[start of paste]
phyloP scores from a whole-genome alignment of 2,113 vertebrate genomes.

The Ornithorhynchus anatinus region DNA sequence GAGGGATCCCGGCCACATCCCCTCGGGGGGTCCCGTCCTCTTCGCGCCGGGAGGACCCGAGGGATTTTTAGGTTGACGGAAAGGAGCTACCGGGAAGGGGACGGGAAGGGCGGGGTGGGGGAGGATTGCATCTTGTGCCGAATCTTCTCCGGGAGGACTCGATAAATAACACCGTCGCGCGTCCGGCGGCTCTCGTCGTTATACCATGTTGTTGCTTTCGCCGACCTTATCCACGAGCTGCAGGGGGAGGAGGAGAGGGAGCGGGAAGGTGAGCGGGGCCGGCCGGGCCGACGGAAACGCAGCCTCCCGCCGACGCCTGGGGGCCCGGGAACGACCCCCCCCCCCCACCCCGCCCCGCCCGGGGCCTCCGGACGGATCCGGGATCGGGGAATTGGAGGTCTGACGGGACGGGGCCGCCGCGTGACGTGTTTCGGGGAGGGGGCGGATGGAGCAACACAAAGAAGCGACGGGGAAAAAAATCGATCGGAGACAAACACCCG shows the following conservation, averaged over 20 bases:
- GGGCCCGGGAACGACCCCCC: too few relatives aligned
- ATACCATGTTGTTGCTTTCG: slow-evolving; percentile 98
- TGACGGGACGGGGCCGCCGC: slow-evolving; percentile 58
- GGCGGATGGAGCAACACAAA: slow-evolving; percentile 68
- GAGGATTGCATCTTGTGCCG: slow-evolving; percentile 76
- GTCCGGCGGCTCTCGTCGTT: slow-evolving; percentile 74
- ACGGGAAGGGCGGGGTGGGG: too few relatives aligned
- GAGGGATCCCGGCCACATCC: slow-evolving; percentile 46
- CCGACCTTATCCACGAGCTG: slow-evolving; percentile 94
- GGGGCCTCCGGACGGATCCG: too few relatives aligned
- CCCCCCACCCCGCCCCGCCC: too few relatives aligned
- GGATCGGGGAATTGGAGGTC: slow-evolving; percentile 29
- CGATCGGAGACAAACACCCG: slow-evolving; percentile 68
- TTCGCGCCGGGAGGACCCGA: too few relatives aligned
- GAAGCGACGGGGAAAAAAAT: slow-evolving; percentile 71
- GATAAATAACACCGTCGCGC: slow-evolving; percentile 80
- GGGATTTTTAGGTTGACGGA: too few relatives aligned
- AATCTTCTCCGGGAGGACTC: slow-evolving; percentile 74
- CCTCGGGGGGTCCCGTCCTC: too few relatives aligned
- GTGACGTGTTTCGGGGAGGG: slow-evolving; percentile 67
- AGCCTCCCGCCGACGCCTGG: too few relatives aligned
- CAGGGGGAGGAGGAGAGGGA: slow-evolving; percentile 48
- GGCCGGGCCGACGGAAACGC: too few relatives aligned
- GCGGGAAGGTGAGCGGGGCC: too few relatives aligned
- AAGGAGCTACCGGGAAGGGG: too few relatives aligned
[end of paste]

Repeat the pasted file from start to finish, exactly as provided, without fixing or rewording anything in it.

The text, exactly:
phyloP scores from a whole-genome alignment of 2,113 vertebrate genomes.

The Ornithorhynchus anatinus region DNA sequence GAGGGATCCCGGCCACATCCCCTCGGGGGGTCCCGTCCTCTTCGCGCCGGGAGGACCCGAGGGATTTTTAGGTTGACGGAAAGGAGCTACCGGGAAGGGGACGGGAAGGGCGGGGTGGGGGAGGATTGCATCTTGTGCCGAATCTTCTCCGGGAGGACTCGATAAATAACACCGTCGCGCGTCCGGCGGCTCTCGTCGTTATACCATGTTGTTGCTTTCGCCGACCTTATCCACGAGCTGCAGGGGGAGGAGGAGAGGGAGCGGGAAGGTGAGCGGGGCCGGCCGGGCCGACGGAAACGCAGCCTCCCGCCGACGCCTGGGGGCCCGGGAACGACCCCCCCCCCCCACCCCGCCCCGCCCGGGGCCTCCGGACGGATCCGGGATCGGGGAATTGGAGGTCTGACGGGACGGGGCCGCCGCGTGACGTGTTTCGGGGAGGGGGCGGATGGAGCAACACAAAGAAGCGACGGGGAAAAAAATCGATCGGAGACAAACACCCG shows the following conservation, averaged over 20 bases:
- GGGCCCGGGAACGACCCCCC: too few relatives aligned
- ATACCATGTTGTTGCTTTCG: slow-evolving; percentile 98
- TGACGGGACGGGGCCGCCGC: slow-evolving; percentile 58
- GGCGGATGGAGCAACACAAA: slow-evolving; percentile 68
- GAGGATTGCATCTTGTGCCG: slow-evolving; percentile 76
- GTCCGGCGGCTCTCGTCGTT: slow-evolving; percentile 74
- ACGGGAAGGGCGGGGTGGGG: too few relatives aligned
- GAGGGATCCCGGCCACATCC: slow-evolving; percentile 46
- CCGACCTTATCCACGAGCTG: slow-evolving; percentile 94
- GGGGCCTCCGGACGGATCCG: too few relatives aligned
- CCCCCCACCCCGCCCCGCCC: too few relatives aligned
- GGATCGGGGAATTGGAGGTC: slow-evolving; percentile 29
- CGATCGGAGACAAACACCCG: slow-evolving; percentile 68
- TTCGCGCCGGGAGGACCCGA: too few relatives aligned
- GAAGCGACGGGGAAAAAAAT: slow-evolving; percentile 71
- GATAAATAACACCGTCGCGC: slow-evolving; percentile 80
- GGGATTTTTAGGTTGACGGA: too few relatives aligned
- AATCTTCTCCGGGAGGACTC: slow-evolving; percentile 74
- CCTCGGGGGGTCCCGTCCTC: too few relatives aligned
- GTGACGTGTTTCGGGGAGGG: slow-evolving; percentile 67
- AGCCTCCCGCCGACGCCTGG: too few relatives aligned
- CAGGGGGAGGAGGAGAGGGA: slow-evolving; percentile 48
- GGCCGGGCCGACGGAAACGC: too few relatives aligned
- GCGGGAAGGTGAGCGGGGCC: too few relatives aligned
- AAGGAGCTACCGGGAAGGGG: too few relatives aligned